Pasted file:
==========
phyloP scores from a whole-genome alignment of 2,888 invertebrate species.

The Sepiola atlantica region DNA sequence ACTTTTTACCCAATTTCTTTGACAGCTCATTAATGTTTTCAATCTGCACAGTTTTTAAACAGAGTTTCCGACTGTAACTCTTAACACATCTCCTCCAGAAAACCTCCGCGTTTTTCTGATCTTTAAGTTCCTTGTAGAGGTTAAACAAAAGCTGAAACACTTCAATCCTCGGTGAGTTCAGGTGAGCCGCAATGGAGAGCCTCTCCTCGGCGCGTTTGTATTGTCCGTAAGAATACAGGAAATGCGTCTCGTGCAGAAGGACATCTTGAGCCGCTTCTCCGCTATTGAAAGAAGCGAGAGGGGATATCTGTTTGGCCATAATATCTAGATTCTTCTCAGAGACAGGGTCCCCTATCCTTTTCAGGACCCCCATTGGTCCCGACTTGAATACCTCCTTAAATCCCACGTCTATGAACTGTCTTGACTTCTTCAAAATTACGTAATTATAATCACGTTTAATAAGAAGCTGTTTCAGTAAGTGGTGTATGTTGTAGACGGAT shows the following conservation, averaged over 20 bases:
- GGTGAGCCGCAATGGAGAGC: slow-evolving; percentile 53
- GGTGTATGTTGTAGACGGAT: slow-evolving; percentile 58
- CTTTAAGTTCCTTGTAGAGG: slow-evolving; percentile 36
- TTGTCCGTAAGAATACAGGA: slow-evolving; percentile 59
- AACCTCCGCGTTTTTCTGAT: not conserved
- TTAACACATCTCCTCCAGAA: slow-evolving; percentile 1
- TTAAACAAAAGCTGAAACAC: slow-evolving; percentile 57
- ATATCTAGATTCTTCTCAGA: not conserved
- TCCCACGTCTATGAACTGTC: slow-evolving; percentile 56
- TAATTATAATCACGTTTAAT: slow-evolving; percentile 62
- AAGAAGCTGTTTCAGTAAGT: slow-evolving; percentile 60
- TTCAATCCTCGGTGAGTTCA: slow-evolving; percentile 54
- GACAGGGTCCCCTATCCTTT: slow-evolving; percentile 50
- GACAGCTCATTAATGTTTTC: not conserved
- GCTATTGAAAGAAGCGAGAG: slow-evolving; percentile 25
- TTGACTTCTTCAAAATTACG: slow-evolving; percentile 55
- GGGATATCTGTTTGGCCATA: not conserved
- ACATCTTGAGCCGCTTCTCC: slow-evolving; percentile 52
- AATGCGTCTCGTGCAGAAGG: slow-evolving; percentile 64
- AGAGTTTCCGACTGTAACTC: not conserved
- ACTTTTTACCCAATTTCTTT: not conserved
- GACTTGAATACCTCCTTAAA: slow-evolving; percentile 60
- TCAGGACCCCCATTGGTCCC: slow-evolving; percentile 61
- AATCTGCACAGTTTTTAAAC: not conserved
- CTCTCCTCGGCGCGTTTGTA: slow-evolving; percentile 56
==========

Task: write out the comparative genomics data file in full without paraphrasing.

phyloP scores from a whole-genome alignment of 2,888 invertebrate species.

The Sepiola atlantica region DNA sequence ACTTTTTACCCAATTTCTTTGACAGCTCATTAATGTTTTCAATCTGCACAGTTTTTAAACAGAGTTTCCGACTGTAACTCTTAACACATCTCCTCCAGAAAACCTCCGCGTTTTTCTGATCTTTAAGTTCCTTGTAGAGGTTAAACAAAAGCTGAAACACTTCAATCCTCGGTGAGTTCAGGTGAGCCGCAATGGAGAGCCTCTCCTCGGCGCGTTTGTATTGTCCGTAAGAATACAGGAAATGCGTCTCGTGCAGAAGGACATCTTGAGCCGCTTCTCCGCTATTGAAAGAAGCGAGAGGGGATATCTGTTTGGCCATAATATCTAGATTCTTCTCAGAGACAGGGTCCCCTATCCTTTTCAGGACCCCCATTGGTCCCGACTTGAATACCTCCTTAAATCCCACGTCTATGAACTGTCTTGACTTCTTCAAAATTACGTAATTATAATCACGTTTAATAAGAAGCTGTTTCAGTAAGTGGTGTATGTTGTAGACGGAT shows the following conservation, averaged over 20 bases:
- GGTGAGCCGCAATGGAGAGC: slow-evolving; percentile 53
- GGTGTATGTTGTAGACGGAT: slow-evolving; percentile 58
- CTTTAAGTTCCTTGTAGAGG: slow-evolving; percentile 36
- TTGTCCGTAAGAATACAGGA: slow-evolving; percentile 59
- AACCTCCGCGTTTTTCTGAT: not conserved
- TTAACACATCTCCTCCAGAA: slow-evolving; percentile 1
- TTAAACAAAAGCTGAAACAC: slow-evolving; percentile 57
- ATATCTAGATTCTTCTCAGA: not conserved
- TCCCACGTCTATGAACTGTC: slow-evolving; percentile 56
- TAATTATAATCACGTTTAAT: slow-evolving; percentile 62
- AAGAAGCTGTTTCAGTAAGT: slow-evolving; percentile 60
- TTCAATCCTCGGTGAGTTCA: slow-evolving; percentile 54
- GACAGGGTCCCCTATCCTTT: slow-evolving; percentile 50
- GACAGCTCATTAATGTTTTC: not conserved
- GCTATTGAAAGAAGCGAGAG: slow-evolving; percentile 25
- TTGACTTCTTCAAAATTACG: slow-evolving; percentile 55
- GGGATATCTGTTTGGCCATA: not conserved
- ACATCTTGAGCCGCTTCTCC: slow-evolving; percentile 52
- AATGCGTCTCGTGCAGAAGG: slow-evolving; percentile 64
- AGAGTTTCCGACTGTAACTC: not conserved
- ACTTTTTACCCAATTTCTTT: not conserved
- GACTTGAATACCTCCTTAAA: slow-evolving; percentile 60
- TCAGGACCCCCATTGGTCCC: slow-evolving; percentile 61
- AATCTGCACAGTTTTTAAAC: not conserved
- CTCTCCTCGGCGCGTTTGTA: slow-evolving; percentile 56